Concordia University http://www.concordia.ca/content/shared/en/events/offices/vprgs/perform/2016/02/perform-colloquium-mechanisms-and-implications-of-variable-mitochondrial-oxidative-phosphorylation-efficiency-in-obesity-.html
This talk will describe some of the history behind this field of research: some of the key discoveries, and some of the ongoing controversies. Then the mechanisms through which cellular energy substrate supply and oxidation are balanced, and how they become disordered in disease will be reviewed.
Discussion will be focused largely on tissues that have high metabolic flexibility, including skeletal muscle, brown adipose and cardiac muscle. The uncoupling of oxidative phosphorylation decreases fuel transduction efficiency (i.e., the cost of ATP synthesis) and reactive oxygen species (ROS) production. The costs and benefits of uncoupling will be discussed. An overview of the key findings in mouse models, and in our research with patients in the Ottawa Hospital Weight Management clinic will be reviewed.
Our research in obese diet-sensitive and obese diet resistant adults reveals that muscle structure and metabolic functions are distinctly different, and may in part explain differences in weight loss propensities on hypocaloric diets.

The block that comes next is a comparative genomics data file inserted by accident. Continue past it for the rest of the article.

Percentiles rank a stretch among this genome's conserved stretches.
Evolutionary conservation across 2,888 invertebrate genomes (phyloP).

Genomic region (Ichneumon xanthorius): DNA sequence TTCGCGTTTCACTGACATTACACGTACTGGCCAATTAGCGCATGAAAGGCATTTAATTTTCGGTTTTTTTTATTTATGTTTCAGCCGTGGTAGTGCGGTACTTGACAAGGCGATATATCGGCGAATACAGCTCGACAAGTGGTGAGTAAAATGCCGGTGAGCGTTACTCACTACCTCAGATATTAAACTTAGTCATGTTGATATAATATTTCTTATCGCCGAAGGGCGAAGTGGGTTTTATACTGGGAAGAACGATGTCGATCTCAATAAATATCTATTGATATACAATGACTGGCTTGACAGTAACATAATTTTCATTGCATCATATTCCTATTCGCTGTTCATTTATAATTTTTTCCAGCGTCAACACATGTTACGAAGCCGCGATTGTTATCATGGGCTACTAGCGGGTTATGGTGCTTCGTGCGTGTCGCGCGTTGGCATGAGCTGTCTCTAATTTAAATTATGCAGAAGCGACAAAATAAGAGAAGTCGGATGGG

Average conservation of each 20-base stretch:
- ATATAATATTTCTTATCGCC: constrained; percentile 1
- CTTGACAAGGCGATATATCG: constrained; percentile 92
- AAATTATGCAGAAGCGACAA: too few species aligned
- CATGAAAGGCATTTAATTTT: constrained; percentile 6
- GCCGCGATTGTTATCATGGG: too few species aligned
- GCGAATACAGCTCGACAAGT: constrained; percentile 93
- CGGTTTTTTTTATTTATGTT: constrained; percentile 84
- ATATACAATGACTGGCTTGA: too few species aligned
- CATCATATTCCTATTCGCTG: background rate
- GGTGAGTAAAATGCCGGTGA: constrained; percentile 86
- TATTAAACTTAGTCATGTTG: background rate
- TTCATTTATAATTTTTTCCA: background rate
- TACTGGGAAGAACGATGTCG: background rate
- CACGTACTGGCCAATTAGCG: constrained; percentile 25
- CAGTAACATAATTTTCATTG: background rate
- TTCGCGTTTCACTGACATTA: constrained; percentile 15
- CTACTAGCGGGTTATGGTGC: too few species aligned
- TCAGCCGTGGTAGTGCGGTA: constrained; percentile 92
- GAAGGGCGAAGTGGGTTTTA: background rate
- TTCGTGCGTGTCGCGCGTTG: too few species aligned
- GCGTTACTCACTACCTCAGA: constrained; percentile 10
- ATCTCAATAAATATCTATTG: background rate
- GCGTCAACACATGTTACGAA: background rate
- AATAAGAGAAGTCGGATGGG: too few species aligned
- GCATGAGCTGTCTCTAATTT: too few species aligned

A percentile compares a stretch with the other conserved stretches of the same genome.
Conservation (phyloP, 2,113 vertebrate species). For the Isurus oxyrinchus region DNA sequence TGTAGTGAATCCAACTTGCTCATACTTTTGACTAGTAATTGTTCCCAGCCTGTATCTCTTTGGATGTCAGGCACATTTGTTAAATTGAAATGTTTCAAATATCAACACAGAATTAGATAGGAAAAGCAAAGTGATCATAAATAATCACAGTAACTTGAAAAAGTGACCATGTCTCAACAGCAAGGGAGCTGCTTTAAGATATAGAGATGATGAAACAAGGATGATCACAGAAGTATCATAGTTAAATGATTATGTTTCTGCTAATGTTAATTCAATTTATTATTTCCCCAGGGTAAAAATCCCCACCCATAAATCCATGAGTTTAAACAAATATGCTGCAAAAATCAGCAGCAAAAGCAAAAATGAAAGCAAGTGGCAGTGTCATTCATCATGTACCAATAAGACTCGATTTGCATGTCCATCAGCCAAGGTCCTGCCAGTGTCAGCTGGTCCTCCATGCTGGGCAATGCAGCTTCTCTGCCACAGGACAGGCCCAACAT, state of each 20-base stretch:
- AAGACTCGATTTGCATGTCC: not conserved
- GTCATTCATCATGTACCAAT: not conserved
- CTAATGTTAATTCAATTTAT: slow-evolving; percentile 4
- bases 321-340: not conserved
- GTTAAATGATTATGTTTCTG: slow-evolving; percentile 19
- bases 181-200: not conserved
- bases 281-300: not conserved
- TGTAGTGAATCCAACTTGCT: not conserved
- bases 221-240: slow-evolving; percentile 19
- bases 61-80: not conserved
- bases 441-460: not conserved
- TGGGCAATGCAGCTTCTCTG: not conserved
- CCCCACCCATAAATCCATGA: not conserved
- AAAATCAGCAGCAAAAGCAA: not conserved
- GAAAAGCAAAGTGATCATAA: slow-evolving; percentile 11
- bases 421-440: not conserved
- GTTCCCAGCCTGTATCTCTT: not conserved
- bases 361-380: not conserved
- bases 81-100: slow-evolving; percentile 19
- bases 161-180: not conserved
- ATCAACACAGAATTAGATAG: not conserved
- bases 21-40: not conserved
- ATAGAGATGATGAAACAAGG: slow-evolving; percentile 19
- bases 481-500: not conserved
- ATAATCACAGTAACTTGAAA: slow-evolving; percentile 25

Dr. Mary-Ellen Harper is a Professor at the University of Ottawa in the Department of Biochemistry, Microbiology and Immunology since 2010. After doing a bachelor degree in Nutrition from the University of Guelph, Dr. Harper went on to do her PhD in biochemistry at the University of Ottawa. She did a first Post-Doctorate in Biochemistry at the University of Cambridge in Cambridge, England. She then did a second postdoctorate at the University of Ottawa in the Department of Biochemistry, Microbiology and Immunology. Presently, Dr. Harper has 135 peer-reviewed publications that have been cited over 8500 times. She recently served as the representative for Canada on the North American Obesity Society, and is currently a Board Member of the Canadian Obesity Network.
Research in Dr. Harper’s laboratory deciphers mechanisms through which cellular energy substrate supply and oxidation are balanced, and how they become disordered in disease. Research focuses mainly on processes in skeletal muscle, brown adipose and cardiac muscle - and mitochondrial events therein. The major phenomenon investigated is the uncoupling of oxidative phosphorylation, which impacts fuel transduction efficiency (i.e., the cost of ATP synthesis) and reactive oxygen species (ROS) production. The uncoupling of oxidative phosphorylation is also referred to as mitochondrial proton leak (or simply, leak), and it can occur through the activation of uncoupling proteins, through the adenine nucleotide translocator and through other as yet poorly understood mechanisms. Approaches and methods used in Dr. Harper’s laboratory spans from molecular in vitro studies, to mouse models, and to integrative studies in patient populations.